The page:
You are all amped up to run a western blot to identify “your favorite protein.” The lysates have been run and proteins separated by SDS-PAGE. Now it’s time to transfer proteins from the gel to the membrane, and you’re sitting wondering….wet or semi-dry?? Or maybe you are better prepared than I was as a graduate student and you already know your next step, in which case you are aware of the pros and cons of wet and semi-dry transfer.
In Mr. D’s sophomore English class, almost no subject was taboo or off limits. Even with our class projects, he encouraged us to pursue topics that truly interested us, and sometimes that meant having to educate Mr. D about something entirely new to him. But if your presentation included stunning visuals, you had to be prepared to paint a word picture. Macular degeneration rendered his otherwise healthy eyes all-but-useless.
The last few years have witnessed several breakthroughs in the immuno-oncology space. Treatments that harness the body’s immune system to fight cancer have transitioned from speculation to offering endless possibilities for drug discovery. Of these treatments, therapeutic monoclonal antibodies are positioned at the forefront of the immunotherapy revolution, and the FDA has approved several of these monoclonal antibodies to treat cancer.
Advances in mass spectrometry instrumentation and sample handling methods have propelled proteomics and extended its utility for both basic biology and early drug development. Changes in protein abundance and post-translational modification state often reflect the activity of a novel therapeutic agent as well as the sensitivity/resistance of a biological system to treatment.
For those who wish to bring a measure of rationality to the western blot data in the literature, loading controls can induce a fair amount of hand wringing. There are some obvious criteria. First, the protein level of the loading control must not be altered by experimental conditions. Second, the molecular weight of the control must be different from the protein of interest. Third, and most importantly, the signal detected for both the loading control and the protein of interest must be in a linear range, otherwise you’ll find yourself with burnt-out bands that you’ll be unable to quantify.
Topics: Western Blot
It's Pi Day! 3.14! π! We've celebrated before, but this year we wanted to do something bigger. Don't get me wrong, we love baking and eating delicious pies, but have we waxed mathematical!? Well this year, CST's bravest of the brave ran our gauntlet of pi-related trivia! They didn't just eat pie, they earned it. Luckily, CST News anchor Jak Stat and the CST News team were live on the scene.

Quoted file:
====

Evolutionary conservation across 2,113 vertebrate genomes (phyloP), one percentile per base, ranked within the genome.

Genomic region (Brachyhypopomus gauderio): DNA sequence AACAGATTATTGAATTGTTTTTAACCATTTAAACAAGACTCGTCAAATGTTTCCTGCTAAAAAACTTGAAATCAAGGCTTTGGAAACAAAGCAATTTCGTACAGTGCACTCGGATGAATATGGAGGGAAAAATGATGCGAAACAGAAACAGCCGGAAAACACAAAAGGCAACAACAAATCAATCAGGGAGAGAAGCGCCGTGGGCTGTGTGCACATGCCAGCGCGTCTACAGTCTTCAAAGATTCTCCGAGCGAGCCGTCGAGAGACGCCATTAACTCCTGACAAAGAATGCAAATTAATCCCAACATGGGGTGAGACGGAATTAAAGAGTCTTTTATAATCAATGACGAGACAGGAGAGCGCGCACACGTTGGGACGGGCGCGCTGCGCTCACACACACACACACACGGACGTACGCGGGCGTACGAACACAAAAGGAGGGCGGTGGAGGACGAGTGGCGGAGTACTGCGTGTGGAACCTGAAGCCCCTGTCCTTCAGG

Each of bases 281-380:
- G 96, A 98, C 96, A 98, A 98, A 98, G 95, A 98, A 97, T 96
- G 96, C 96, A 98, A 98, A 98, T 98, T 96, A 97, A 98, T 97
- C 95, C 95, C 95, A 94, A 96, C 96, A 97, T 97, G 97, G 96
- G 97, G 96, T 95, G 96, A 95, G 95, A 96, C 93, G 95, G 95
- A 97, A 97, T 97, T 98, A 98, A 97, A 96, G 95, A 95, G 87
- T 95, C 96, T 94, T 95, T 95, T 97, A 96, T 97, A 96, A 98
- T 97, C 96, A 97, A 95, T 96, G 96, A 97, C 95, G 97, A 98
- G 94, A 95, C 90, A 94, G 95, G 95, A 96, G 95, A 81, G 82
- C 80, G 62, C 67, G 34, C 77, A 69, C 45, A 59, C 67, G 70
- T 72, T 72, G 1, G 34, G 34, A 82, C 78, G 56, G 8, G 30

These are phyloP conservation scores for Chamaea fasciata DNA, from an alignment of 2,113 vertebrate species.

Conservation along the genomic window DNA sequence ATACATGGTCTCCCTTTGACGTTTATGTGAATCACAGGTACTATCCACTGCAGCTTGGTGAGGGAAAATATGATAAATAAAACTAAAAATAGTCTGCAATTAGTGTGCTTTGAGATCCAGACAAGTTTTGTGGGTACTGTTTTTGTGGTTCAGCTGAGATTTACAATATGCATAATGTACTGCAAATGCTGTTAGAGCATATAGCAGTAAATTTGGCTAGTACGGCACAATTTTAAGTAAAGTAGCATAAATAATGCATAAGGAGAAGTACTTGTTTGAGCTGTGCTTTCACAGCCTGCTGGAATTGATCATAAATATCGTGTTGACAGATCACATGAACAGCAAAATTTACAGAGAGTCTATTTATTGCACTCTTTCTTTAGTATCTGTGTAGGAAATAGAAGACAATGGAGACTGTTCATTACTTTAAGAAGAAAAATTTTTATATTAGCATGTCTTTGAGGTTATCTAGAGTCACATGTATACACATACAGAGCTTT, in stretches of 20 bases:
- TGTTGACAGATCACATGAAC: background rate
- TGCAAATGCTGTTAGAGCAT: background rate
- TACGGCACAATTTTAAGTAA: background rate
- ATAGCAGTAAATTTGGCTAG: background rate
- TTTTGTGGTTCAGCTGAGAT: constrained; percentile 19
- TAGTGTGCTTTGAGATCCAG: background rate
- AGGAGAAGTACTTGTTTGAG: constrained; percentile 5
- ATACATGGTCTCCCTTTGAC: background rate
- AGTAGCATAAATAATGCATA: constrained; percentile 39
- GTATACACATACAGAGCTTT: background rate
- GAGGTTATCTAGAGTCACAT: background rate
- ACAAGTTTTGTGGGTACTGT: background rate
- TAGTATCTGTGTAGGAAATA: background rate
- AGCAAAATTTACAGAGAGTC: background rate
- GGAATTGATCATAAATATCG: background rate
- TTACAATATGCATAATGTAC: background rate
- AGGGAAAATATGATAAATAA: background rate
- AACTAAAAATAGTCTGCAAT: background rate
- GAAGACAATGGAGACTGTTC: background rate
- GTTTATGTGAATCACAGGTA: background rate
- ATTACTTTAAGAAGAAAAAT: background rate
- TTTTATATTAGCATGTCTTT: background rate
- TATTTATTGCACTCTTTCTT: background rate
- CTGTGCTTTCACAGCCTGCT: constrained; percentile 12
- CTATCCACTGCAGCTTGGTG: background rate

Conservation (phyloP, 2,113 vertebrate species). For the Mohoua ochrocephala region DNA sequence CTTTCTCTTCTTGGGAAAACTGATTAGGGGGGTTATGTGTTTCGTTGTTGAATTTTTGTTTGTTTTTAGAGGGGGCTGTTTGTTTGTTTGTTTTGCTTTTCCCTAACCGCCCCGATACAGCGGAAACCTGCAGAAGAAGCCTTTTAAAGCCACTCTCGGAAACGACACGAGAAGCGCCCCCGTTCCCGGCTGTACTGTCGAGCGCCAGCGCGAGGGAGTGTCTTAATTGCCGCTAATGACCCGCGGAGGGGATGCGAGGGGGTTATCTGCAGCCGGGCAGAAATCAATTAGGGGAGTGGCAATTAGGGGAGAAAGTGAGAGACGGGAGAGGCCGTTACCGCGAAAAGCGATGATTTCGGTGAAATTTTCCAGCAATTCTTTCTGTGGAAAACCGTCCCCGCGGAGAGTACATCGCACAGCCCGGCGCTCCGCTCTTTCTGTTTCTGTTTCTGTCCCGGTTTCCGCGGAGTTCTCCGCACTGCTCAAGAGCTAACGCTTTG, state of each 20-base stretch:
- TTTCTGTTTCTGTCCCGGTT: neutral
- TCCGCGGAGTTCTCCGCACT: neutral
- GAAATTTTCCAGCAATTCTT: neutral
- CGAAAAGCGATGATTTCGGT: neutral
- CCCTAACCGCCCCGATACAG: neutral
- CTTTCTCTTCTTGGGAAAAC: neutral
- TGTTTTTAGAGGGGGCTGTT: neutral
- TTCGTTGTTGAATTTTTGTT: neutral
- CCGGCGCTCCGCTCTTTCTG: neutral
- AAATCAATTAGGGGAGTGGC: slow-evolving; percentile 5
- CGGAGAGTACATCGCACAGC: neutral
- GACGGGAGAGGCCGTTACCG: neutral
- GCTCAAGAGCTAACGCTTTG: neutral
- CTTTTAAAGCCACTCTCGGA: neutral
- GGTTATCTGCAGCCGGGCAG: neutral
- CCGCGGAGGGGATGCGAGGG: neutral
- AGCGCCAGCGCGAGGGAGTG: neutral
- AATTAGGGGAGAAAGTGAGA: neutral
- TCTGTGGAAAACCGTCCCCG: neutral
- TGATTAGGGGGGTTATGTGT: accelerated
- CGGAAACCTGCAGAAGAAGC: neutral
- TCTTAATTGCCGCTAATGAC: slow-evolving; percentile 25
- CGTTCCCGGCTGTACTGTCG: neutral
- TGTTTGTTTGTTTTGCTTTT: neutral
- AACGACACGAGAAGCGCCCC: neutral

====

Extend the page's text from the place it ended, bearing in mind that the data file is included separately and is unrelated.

Topics: Just for fun
As a development scientist at CST, people sometimes ask me what exactly it is that I do. “I make antibodies,” is my typical reply, but that is not exactly true.
Topics: Antibody Validation
Let’s face it, we are an energy-intensive industry. From ultra low temperature freezers for storing products, to HVAC and lighting, plus lab equipment and fume hoods, it all adds up to a significant load. In 2017, CST’s two U.S. facilities used 7,677,140 kWh, which is the equivalent to the electrical consumption of 856 households! While creating that amount of energy on our own would require a golf course sized array of renewables, we can take steps to whittle down a percentage of energy consumption with solar panels on our roof.
Topics: Corporate Social Responsibility
Congratulations to our CEO and founder Dr. Michael J. Comb, whom CiteAb has selected for a lifetime achievement award. Dr. Comb likes fly-fishing in Alaska and rock climbing in Yosemite more than he likes the spotlight, but this award has given us the opportunity to acknowledge our fearless leader. CiteAb recognizes individuals from the research community for their dedication and contribution to the research reagent industry over a sustained period. Dr. Comb is being honored for his tireless efforts to build the best antibody technology in the world for researchers working to understand the molecular and cellular processes of disease.
Topics: Science Education
It’s Valentine’s Day. You can’t put out that bowl of candy hearts because…NO FOOD IN THE LAB!!! Okay, fair enough, but there has to be another way to send a message to someone special at the bench. Why not use antibodies to your advantage? The label of your vials might have all the messaging you need!
Topics: Just for fun